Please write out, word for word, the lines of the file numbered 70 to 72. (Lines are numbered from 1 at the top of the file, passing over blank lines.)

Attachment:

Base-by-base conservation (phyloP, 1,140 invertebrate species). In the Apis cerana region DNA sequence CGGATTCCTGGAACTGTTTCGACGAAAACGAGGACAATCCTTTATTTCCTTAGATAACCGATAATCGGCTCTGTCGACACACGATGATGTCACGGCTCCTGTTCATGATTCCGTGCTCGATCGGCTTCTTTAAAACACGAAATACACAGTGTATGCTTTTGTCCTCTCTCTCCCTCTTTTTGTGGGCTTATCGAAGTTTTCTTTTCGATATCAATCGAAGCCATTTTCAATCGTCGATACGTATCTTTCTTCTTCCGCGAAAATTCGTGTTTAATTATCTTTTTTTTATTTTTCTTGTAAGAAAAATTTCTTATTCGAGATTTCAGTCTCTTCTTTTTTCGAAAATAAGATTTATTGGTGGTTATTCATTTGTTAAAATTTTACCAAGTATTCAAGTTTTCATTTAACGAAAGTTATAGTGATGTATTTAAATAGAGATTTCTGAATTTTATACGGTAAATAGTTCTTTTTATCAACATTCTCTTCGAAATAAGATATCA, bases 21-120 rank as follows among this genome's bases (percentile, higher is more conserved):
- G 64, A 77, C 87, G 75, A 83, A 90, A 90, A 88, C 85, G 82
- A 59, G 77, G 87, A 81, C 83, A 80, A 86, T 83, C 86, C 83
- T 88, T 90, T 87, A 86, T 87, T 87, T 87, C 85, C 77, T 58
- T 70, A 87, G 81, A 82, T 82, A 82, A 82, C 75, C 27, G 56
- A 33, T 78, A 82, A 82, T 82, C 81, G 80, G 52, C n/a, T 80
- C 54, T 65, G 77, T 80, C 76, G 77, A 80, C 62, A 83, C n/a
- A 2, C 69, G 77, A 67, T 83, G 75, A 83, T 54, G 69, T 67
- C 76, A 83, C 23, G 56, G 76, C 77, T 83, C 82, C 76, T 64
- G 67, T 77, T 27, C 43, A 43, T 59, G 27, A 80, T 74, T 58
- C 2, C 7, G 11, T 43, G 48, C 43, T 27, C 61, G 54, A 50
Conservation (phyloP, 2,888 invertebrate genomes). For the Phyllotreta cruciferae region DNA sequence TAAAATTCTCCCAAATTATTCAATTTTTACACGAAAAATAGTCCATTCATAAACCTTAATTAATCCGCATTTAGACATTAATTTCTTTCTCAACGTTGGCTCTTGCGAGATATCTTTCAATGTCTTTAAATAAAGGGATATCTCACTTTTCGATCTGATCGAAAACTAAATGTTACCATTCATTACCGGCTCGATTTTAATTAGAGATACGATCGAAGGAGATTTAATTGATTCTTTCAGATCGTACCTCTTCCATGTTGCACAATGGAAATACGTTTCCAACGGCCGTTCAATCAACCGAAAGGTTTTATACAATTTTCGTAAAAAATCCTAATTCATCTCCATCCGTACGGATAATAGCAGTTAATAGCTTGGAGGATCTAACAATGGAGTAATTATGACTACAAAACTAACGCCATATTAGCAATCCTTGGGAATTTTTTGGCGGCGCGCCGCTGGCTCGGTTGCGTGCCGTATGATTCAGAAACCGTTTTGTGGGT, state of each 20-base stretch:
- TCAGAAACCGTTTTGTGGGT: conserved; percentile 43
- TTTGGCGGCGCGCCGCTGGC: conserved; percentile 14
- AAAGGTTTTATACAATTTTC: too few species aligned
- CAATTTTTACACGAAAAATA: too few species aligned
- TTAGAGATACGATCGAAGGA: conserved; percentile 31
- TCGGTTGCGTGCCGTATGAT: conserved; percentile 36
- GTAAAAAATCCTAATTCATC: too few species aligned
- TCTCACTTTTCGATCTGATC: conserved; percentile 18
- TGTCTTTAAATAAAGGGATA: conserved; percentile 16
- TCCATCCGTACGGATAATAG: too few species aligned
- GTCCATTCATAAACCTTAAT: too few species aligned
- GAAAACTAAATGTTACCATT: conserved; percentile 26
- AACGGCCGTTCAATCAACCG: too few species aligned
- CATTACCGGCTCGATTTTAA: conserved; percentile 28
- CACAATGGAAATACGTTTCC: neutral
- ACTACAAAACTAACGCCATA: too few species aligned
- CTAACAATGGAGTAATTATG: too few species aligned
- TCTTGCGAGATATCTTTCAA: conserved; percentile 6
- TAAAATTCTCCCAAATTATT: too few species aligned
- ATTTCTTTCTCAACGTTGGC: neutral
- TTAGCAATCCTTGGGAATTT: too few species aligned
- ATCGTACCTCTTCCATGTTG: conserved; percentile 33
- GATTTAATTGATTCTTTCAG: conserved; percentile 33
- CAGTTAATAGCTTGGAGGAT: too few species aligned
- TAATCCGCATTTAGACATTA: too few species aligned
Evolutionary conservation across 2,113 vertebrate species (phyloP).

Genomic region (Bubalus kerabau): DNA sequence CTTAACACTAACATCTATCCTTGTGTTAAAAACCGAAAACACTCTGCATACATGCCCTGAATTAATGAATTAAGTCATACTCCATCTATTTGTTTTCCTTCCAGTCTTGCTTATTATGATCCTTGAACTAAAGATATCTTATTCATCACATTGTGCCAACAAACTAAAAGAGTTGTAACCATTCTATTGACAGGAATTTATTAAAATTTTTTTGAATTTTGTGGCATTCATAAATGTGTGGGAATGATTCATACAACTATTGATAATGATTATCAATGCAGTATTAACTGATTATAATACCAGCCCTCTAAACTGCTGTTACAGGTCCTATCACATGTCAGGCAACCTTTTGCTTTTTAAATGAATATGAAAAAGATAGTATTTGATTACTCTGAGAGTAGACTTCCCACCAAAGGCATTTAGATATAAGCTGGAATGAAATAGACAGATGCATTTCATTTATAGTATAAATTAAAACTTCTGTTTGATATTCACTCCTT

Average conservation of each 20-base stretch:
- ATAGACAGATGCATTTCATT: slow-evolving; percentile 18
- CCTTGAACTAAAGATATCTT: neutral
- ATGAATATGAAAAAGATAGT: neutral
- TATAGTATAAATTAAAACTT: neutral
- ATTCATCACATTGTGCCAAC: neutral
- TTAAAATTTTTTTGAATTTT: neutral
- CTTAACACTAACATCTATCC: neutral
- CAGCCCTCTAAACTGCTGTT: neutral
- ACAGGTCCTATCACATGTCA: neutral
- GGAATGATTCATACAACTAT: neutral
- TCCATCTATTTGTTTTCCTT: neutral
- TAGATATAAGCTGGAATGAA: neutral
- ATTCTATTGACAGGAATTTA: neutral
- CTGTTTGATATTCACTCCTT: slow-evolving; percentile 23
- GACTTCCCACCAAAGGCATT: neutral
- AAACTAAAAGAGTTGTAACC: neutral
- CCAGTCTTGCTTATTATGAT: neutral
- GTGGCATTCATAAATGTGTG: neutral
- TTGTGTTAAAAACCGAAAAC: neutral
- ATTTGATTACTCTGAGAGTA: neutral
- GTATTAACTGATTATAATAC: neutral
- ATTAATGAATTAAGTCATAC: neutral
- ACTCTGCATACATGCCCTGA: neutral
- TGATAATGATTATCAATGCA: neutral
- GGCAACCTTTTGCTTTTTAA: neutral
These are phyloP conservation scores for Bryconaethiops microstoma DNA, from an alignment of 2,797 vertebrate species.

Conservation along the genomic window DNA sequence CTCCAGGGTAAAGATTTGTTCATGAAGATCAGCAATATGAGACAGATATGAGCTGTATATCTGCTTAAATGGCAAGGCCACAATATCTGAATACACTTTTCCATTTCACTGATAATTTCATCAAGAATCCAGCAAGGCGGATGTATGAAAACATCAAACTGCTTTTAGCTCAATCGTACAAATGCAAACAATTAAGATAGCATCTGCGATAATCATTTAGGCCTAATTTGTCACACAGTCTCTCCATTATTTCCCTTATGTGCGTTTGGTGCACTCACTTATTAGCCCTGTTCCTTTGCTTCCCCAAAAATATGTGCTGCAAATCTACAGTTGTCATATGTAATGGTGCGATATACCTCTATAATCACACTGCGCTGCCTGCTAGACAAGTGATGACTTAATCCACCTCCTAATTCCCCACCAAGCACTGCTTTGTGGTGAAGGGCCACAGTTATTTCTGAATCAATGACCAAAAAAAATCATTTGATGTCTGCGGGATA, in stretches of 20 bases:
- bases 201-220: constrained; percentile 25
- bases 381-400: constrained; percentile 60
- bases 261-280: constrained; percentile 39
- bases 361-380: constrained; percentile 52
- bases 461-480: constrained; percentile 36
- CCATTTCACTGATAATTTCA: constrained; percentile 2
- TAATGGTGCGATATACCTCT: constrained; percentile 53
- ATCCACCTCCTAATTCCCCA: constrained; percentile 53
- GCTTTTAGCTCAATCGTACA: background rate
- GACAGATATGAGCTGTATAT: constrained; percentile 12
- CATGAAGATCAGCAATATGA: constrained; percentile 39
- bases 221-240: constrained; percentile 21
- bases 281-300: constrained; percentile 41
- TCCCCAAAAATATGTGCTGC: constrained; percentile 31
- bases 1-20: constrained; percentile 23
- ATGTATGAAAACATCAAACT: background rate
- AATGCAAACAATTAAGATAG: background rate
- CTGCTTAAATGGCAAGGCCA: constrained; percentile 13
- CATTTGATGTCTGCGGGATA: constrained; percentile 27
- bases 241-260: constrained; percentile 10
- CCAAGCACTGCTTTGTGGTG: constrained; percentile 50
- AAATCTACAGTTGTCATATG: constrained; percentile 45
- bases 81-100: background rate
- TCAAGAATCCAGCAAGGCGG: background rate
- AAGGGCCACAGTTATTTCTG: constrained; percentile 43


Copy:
- bases 261-280: constrained; percentile 39
- bases 361-380: constrained; percentile 52
- bases 461-480: constrained; percentile 36